Summary and Analysis
While the battle around the ships continues, Patroklos pleads with Achilles to be allowed to wear Achilles' armor and to lead the Myrmidons, his troops, into battle. While Achilles is considering this request, flames are seen rising from among the ships, indicating great success for the Trojans. Achilles consents, and Patroklos and the Myrmidons arm themselves with great enthusiasm. After Achilles has addressed them and offered a libation to Zeus, he warns Patroklos to do no more than rescue the ships, for if he attacks Troy, he may be killed.
The Trojans are panicked by the belief that Achilles has decided to unleash his fury against them, and in a short time, the addition of Achilles' fresh and well equipped regiment of Myrmidons to the Achaian army destroys the Trojan advantage. Hektor and his men flee toward Troy.
Patroklos pursues Hektor and his men all the way to the walls of Troy, doing many heroic deeds on the way. However, Apollo decides to enter the fighting as an ally of Hektor, and while Patroklos, in an almost god-like manner, slaughters nine Trojans in a single charge, Apollo slips up behind him and strikes him so fiercely on the back that Patroklos' vizored helmet flies off. His spear is shattered and his armor falls to the ground. Then, while Patroklos is standing in a daze, a Trojan soldier pierces him midway between the shoulders with a javelin.
Patroklos tries to hide, but Hektor sees him and rams a spear through the lower part of his belly. Patroklos falls with a thud, and the entire Achaian army is stunned. His voice failing, Patroklos tells Hektor that it was not he who conquered him. It was the gods, he says, the gods and "deadly Destiny."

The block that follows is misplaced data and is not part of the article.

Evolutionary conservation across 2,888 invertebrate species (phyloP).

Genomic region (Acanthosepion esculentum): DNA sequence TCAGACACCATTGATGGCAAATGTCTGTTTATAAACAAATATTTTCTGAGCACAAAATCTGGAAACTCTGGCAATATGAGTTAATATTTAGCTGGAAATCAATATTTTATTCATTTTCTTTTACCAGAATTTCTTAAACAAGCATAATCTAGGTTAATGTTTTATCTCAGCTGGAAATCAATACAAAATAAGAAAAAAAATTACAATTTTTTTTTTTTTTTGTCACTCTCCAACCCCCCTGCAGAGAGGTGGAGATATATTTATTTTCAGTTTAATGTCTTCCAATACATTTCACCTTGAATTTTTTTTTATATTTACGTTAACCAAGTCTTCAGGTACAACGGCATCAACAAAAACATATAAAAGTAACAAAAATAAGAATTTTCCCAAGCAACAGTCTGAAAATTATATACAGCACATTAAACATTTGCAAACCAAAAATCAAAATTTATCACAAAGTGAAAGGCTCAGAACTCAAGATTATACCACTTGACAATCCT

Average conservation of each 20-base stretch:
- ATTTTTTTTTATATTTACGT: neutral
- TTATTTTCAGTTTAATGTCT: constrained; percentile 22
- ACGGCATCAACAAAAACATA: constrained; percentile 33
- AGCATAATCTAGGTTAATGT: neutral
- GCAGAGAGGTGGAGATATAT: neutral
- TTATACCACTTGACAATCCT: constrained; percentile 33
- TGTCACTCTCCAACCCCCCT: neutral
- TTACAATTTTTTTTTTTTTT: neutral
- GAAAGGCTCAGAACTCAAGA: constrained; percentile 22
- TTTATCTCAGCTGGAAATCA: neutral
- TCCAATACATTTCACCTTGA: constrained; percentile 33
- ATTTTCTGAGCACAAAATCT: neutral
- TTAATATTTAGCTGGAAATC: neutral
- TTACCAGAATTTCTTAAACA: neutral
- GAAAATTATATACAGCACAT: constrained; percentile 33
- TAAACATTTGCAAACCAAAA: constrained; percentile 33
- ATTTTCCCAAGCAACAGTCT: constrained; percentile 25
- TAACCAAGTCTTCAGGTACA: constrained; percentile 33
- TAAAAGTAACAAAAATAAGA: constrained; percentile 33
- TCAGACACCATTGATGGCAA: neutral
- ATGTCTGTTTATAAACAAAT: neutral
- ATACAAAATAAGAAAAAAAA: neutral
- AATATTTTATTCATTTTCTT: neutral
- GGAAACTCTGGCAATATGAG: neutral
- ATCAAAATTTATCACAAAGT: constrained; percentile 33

This episode is the second turning point in the tragic story of Achilles. He has made a fatal decision, and the deaths of Sarpedon, Patroklos, Hektor, Achilles himself, and the fall of Troy all inevitably follow. The deaths of Sarpedon and Patroklos in this book introduce an elegiac tone into the last part of the Iliad, as the characters that the reader sees as sympathetic are killed. Until now, Achilles has been torn by a conflict between the noble elements of his soul, which urge him to help his Achaian friends, and his obsessive sense of honor, which demands the full humiliation of Agamemnon and a complete recognition of Achilles' own worth by the other Achaian warriors.
Achilles sees the disguise scheme suggested by Patroklos as the perfect solution to his dilemma: It would allow him to save his own ships and thus fulfill his moral obligation to the Achaians. Yet at the same time, he can protect his prestige because he himself would not have to intervene. This equivocating solution is the cause of all the tragic events to come. Achilles tries to rationalize his consent to the plan by claiming that he had sworn not to participate in the fighting unless his own ships were threatened; but in fact, he never really said this. What has happened is that Achilles is beginning to lose his ability to think clearly and weigh all the factors in this situation.
Achilles' horses, Roan Beauty and Dapple, are introduced, emphasizing the importance of horses in ancient warfare. As with human characters, the lineage of the horses is given.
Achilles takes his wine cup (kalyx) to make a special prayer to Zeus. Like his shield and spear, the wine cup is an object that only Achilles uses. Achilles' prayer is for Patroklos, and the reader immediately finds that Zeus will grant Patroklos success but denies him "safe and sound return from battle." Later, Zeus considers overturning fate to let his own son, Sarpedon, live. Hera overrules him, saying, "Do as you please, Zeus . . . / but none of the deathless gods will ever praise you." The clear suggestion is that Zeus has some control over fate; but like humans, he must generally accept the fate that has been decreed, for worse consequences occur when fate is tampered with.
Glaucus Trojan ally who commands the Lycians.
intractable not tractable; specifically, a) hard to manage; unruly or stubborn b) hard to work, manipulate, cure, or treat; often used in describing Achilles.
Myrmidons soldiers commanded by Achilles.
Sarpedon Trojan ally, co-commander of the Lycians, killed by Patroklos. He was a son of Zeus.
Selli prophets who serve Zeus.